Growing up, I hardly knew any stay-at-home mothers. Save for the mom who volunteered in my elementary-school class from time to time, the women in my life all spent their days at work while I spent my time at school or daycare. Because I knew no differently, being a stay-at-home mother myself never occurred to me as I thought about what motherhood might look like for me.
It surprised me then that, despite my passion for my work, as soon as I brought my firstborn son home from the hospital, I began to envy the stay-at-home-mothers I knew nothing about. Though I wasn’t close with anyone who chose to stay home with their children, I often observed the women in my son’s Saturday-morning music class who stayed home with their babies and neighbours who left the workforce once their little ones arrived with curiosity and a little bit of jealousy. As I talked with these women, I wondered, What would life be like if I chose to spend my days at home instead of at an office? When I felt lonely and isolated by my utter lack of free time, I was envious of the friendships they seemed to develop so easily with one another. When I was up until 4:30 a.m., cooling my son’s hot forehead with a washcloth and rocking him as he fussed through his first fever, and then had to slip out of bed without him noticing to get ready for work at six o’clock, I was jealous of their ability to stay snuggled up with a sick baby, resting and comforting them as they needed. When I was forced to lug hundreds of ounces of breastmilk through the airport and back across the country after a work trip, I was resentful of their ability to nurse on demand without ever having to hook themselves up to a cold, hard, plastic pump. When the resentment crept in, unkind ideas about what it is to be a stay-at-home mother were likely to follow.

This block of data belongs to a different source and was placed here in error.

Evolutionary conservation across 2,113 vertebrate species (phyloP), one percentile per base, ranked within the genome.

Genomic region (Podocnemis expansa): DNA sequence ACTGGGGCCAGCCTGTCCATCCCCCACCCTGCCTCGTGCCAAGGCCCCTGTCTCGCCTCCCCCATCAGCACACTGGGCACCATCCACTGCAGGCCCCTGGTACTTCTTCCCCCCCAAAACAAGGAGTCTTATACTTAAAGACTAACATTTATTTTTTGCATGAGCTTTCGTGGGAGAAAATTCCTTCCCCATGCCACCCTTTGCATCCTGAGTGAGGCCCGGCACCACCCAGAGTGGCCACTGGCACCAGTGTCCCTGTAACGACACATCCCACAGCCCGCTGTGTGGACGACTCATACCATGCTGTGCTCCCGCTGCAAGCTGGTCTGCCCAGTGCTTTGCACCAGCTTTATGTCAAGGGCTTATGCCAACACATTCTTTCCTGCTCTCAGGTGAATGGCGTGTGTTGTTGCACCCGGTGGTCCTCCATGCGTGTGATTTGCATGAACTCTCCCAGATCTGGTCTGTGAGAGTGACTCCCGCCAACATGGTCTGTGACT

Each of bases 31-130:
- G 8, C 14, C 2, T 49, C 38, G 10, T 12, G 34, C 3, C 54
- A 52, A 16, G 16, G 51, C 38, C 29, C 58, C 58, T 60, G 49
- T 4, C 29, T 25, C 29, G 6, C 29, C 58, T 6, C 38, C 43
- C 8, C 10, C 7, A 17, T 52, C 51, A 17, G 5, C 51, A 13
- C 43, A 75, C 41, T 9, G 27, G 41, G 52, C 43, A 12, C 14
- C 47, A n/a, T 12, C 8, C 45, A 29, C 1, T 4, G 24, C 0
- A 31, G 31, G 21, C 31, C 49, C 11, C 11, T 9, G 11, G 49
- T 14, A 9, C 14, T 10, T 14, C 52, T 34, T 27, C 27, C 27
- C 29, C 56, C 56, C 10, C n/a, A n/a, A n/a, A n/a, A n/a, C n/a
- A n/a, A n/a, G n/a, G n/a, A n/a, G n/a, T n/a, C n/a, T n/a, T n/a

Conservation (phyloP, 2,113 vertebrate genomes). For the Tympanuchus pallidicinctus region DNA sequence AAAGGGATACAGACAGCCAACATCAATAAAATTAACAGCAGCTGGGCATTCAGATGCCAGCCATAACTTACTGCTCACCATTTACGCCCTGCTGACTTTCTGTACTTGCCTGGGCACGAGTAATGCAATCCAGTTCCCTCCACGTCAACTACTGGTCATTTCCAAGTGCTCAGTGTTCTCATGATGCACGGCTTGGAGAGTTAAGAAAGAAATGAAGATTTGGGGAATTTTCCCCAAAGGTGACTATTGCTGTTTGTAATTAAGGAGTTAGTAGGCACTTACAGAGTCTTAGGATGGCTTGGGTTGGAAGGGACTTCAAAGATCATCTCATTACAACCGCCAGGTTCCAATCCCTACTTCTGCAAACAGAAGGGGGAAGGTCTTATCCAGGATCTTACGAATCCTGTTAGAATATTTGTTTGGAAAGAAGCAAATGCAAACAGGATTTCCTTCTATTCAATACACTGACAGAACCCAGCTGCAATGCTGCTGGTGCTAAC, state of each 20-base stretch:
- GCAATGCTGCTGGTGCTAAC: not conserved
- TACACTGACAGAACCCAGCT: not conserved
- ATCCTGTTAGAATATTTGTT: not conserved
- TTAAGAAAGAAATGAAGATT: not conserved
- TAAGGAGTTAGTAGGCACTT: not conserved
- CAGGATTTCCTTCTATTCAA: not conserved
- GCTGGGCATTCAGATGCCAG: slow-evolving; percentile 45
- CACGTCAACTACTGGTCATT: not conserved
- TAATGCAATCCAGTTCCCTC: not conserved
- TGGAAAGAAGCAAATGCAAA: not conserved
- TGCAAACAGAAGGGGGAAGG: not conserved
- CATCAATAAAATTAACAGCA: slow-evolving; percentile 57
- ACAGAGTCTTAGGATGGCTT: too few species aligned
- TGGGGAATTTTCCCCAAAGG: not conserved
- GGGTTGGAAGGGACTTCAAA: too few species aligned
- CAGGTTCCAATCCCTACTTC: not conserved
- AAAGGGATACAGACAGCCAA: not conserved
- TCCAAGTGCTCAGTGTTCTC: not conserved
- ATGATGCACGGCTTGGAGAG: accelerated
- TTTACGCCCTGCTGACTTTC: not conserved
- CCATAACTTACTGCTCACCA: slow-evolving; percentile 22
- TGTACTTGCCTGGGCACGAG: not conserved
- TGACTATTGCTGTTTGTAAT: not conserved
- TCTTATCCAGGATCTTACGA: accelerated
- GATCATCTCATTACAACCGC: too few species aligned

My son, still young now, doesn’t know any stay-at-home mothers (other than the teacher who is planning on staying home). I work. My sisters work. My mother works. The mothers of all of my boy’s friends and classmates work, too. With a lack of exposure to mothers who have chosen to stay home, I knew I had to be sure not to paint a negative picture of women who had made different choices than me in a misguided effort to explain my own choices.
“Raising babies is very important work,” I began, “and I feel so lucky to get to raise you and your brother. In our family, we believe that moms and dads should work hard at home and at jobs. We also believe that sending a child to preschool is a very important part of raising children.” My son nodded. “But wouldn’t it be fun if we were together all the time?” he questioned. “It would be nice, buddy,” I said. “It really would.”
And I believe it, too. I’m sure that if I was a stay-at-home mother, I’d have wonderful fun with my kids. But I’d also be missing out on so much else that I find valuable, and my sons, too, would be missing out on things I find valuable in their childhoods. That’s the thing about motherhood and, really, life in general: When you make one choice, you forgo so many others. I don’t know any parents—either those who work or those who stay at home—who don’t simultaneously wish for more time with their kids, more time alone, more time to pursue their individual passions and more time to read quietly to a little one snuggled sweetly in their arms.
As my son continued to eat his supper, he kept on talking. Before I’d had a chance to tell him everything I wanted him to know about why I work and why some other mothers don’t, he moved on to talking about playing cats with his friends on the playground, building boxes in the school woodworking shop and asking if we would have time to ride our bikes before bedtime. We finished our supper, went for a family bike ride and wrote a letter to his cousin before bed. When the sun began to set, I snuggled my boy into his pyjamas, told him a few stories and kissed him gently on his forehead as he sighed toward sleep. And then, the next morning, like I always have and always will, I woke up, got ready and went to work.